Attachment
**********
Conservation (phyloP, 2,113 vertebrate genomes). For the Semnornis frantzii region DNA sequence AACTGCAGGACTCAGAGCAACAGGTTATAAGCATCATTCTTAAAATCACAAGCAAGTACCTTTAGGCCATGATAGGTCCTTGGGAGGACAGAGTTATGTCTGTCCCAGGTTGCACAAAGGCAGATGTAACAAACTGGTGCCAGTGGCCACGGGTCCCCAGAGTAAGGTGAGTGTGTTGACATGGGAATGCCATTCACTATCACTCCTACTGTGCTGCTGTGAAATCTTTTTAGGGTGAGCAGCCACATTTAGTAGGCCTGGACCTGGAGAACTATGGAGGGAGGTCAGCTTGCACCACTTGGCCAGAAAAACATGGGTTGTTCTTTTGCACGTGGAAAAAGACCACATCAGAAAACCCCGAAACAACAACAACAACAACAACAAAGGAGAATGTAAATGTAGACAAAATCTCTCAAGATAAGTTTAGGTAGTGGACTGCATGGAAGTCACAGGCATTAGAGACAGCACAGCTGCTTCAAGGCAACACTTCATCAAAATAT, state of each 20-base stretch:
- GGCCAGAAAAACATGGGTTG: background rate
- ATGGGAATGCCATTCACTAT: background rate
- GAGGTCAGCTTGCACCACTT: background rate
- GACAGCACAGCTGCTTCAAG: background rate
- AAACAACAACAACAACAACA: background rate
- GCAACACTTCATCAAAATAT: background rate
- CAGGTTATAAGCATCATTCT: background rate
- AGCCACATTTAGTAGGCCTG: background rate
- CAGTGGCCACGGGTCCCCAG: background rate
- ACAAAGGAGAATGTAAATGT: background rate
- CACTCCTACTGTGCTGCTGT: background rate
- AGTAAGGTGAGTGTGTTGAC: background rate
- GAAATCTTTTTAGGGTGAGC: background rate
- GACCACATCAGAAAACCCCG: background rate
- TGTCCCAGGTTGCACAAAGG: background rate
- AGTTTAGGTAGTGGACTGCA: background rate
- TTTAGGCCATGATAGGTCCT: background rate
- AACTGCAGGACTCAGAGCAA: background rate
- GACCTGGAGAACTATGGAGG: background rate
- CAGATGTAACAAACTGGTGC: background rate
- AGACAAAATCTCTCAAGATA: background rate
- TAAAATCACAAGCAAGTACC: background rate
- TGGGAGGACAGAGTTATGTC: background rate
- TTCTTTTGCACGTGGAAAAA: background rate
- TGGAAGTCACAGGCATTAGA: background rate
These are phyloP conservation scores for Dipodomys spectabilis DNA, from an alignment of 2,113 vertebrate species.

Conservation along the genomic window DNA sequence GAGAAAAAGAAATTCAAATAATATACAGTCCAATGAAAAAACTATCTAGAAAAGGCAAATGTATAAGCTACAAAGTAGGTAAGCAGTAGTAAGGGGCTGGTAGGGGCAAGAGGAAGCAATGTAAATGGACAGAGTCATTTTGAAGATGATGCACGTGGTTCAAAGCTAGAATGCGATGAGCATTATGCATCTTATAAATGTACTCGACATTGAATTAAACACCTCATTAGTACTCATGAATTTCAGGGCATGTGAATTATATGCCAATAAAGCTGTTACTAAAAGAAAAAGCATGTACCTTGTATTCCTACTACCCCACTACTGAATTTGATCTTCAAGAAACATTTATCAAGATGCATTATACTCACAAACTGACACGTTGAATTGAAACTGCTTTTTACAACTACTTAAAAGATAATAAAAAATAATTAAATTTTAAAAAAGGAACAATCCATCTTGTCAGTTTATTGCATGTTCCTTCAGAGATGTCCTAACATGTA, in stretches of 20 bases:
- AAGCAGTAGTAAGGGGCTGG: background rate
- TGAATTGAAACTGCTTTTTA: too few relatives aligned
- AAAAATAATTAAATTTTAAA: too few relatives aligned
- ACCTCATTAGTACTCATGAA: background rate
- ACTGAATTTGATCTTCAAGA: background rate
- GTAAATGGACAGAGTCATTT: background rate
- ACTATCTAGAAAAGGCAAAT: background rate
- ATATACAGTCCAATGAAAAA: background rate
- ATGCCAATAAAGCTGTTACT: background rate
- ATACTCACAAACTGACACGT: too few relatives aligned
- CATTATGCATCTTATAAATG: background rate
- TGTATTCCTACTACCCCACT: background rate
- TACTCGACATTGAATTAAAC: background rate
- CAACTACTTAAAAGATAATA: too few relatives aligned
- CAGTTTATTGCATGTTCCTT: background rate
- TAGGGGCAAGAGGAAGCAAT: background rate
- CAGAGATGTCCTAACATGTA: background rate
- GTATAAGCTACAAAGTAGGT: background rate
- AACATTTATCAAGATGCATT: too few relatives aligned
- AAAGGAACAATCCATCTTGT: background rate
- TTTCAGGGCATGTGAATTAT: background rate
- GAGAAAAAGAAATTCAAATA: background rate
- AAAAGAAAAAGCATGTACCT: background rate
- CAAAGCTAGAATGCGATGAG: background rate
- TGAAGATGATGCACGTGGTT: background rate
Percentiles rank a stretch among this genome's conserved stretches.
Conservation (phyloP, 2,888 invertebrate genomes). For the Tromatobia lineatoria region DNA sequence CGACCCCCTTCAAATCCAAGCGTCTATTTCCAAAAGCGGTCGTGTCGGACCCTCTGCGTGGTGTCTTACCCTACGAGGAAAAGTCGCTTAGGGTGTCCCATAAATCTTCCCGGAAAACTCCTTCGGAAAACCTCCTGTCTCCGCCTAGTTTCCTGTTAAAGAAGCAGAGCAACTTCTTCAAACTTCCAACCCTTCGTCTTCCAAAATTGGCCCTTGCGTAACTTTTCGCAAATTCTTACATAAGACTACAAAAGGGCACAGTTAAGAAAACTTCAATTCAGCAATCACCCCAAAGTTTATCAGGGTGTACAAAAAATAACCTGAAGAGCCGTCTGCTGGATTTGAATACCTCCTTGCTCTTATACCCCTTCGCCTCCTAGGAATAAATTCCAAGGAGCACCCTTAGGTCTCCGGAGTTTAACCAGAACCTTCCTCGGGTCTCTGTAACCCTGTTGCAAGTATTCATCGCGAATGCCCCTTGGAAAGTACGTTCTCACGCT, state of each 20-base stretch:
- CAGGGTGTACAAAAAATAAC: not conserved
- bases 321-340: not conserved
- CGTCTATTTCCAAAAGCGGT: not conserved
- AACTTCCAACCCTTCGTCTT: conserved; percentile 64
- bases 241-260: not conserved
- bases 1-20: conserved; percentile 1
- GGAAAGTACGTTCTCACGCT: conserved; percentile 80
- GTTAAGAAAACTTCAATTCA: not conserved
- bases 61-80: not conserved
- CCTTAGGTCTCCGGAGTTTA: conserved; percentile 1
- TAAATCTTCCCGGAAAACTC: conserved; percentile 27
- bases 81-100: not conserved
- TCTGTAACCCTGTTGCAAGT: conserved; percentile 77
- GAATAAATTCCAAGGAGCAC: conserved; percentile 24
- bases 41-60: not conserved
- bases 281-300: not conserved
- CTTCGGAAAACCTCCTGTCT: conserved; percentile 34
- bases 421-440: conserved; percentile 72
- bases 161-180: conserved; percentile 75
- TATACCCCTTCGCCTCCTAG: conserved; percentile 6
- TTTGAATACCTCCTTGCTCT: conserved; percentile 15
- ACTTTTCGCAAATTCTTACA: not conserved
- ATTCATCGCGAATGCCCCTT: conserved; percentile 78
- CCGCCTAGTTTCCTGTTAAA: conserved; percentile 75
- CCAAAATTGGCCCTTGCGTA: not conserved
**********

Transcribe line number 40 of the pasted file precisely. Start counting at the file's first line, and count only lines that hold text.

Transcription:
- TGTATTCCTACTACCCCACT: background rate